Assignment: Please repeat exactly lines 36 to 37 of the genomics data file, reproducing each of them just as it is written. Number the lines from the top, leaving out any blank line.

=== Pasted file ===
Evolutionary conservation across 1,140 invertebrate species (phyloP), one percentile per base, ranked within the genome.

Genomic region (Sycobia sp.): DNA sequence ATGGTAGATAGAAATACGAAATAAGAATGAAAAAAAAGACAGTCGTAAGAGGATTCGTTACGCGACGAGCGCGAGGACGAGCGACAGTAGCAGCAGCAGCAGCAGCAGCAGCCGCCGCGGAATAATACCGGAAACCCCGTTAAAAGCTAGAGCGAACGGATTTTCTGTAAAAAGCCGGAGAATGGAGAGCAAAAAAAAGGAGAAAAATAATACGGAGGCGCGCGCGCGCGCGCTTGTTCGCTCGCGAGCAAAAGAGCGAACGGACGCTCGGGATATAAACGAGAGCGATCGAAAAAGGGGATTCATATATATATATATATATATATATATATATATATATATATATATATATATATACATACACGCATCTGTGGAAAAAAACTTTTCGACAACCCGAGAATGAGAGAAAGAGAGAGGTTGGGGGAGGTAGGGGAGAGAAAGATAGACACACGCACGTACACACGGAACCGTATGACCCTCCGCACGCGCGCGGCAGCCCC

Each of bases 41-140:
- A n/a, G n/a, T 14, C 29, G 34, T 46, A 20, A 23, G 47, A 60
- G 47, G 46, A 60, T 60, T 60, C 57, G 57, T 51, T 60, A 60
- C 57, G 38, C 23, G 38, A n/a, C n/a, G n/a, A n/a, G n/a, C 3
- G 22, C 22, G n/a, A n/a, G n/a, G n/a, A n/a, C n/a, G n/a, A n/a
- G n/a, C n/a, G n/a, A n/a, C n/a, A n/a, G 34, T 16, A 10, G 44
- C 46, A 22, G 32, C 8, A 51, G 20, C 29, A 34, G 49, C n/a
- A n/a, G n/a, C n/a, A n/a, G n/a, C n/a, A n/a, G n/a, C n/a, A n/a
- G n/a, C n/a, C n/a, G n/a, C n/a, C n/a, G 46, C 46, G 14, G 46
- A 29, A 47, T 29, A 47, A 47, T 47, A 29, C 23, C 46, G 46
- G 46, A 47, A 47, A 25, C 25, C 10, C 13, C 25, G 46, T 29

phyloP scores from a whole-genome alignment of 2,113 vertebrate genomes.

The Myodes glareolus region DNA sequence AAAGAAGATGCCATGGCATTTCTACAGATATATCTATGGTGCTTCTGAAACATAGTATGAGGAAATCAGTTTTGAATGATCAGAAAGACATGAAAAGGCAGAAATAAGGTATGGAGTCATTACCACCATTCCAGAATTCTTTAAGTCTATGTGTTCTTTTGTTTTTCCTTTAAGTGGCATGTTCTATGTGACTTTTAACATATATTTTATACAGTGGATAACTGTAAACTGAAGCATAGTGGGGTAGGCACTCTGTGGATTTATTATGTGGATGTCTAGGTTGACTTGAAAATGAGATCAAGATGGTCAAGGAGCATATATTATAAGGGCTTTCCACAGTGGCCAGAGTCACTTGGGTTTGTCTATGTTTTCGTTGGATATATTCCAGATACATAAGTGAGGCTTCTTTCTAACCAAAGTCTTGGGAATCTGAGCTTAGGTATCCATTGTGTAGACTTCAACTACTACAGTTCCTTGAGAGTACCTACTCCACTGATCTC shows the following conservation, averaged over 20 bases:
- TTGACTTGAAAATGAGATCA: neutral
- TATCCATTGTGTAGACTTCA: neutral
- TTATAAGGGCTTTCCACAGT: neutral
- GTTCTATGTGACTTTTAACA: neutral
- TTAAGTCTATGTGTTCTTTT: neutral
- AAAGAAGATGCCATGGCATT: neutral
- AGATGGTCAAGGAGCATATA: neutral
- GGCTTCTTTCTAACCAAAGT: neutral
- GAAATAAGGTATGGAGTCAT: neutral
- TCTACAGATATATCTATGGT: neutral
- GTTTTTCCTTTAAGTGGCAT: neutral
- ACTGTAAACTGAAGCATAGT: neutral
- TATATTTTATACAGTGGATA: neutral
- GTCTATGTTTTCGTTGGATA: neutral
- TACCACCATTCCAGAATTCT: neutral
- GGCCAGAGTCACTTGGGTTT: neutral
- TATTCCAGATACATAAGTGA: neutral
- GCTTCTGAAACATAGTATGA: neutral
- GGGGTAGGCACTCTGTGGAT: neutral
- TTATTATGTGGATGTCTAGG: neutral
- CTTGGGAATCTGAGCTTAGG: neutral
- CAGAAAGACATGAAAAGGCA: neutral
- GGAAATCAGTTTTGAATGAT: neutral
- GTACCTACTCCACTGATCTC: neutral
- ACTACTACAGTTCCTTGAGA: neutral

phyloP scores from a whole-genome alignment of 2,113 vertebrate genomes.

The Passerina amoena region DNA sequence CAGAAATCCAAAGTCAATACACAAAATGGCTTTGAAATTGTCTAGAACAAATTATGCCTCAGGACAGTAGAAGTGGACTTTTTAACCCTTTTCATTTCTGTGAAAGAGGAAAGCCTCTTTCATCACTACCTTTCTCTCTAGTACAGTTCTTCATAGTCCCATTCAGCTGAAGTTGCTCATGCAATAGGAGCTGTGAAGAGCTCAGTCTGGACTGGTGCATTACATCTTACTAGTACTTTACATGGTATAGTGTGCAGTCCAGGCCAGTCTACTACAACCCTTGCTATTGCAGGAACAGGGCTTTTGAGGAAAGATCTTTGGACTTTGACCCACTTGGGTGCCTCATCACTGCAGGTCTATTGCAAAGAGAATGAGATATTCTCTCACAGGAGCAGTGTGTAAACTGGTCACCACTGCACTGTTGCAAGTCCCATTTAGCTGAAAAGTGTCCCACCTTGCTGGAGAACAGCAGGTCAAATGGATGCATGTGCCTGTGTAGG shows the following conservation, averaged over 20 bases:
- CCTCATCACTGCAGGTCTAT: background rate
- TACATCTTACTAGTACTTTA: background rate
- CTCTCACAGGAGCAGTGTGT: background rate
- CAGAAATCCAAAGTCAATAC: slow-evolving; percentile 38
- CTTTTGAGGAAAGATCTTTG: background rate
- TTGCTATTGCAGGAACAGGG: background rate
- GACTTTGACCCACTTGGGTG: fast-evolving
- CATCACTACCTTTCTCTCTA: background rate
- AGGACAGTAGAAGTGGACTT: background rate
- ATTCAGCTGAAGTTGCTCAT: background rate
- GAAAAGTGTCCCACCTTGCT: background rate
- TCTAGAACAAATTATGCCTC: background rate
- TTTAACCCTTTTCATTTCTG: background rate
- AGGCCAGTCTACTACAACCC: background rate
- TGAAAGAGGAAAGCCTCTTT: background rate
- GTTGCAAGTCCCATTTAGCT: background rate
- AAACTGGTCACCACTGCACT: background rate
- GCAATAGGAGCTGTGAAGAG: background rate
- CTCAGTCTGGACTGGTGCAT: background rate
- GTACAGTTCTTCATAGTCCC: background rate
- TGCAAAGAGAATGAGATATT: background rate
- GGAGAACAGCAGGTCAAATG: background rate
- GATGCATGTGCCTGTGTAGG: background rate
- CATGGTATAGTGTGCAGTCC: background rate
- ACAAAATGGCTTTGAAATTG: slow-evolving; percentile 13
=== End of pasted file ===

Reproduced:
- CTTGGGAATCTGAGCTTAGG: neutral
- CAGAAAGACATGAAAAGGCA: neutral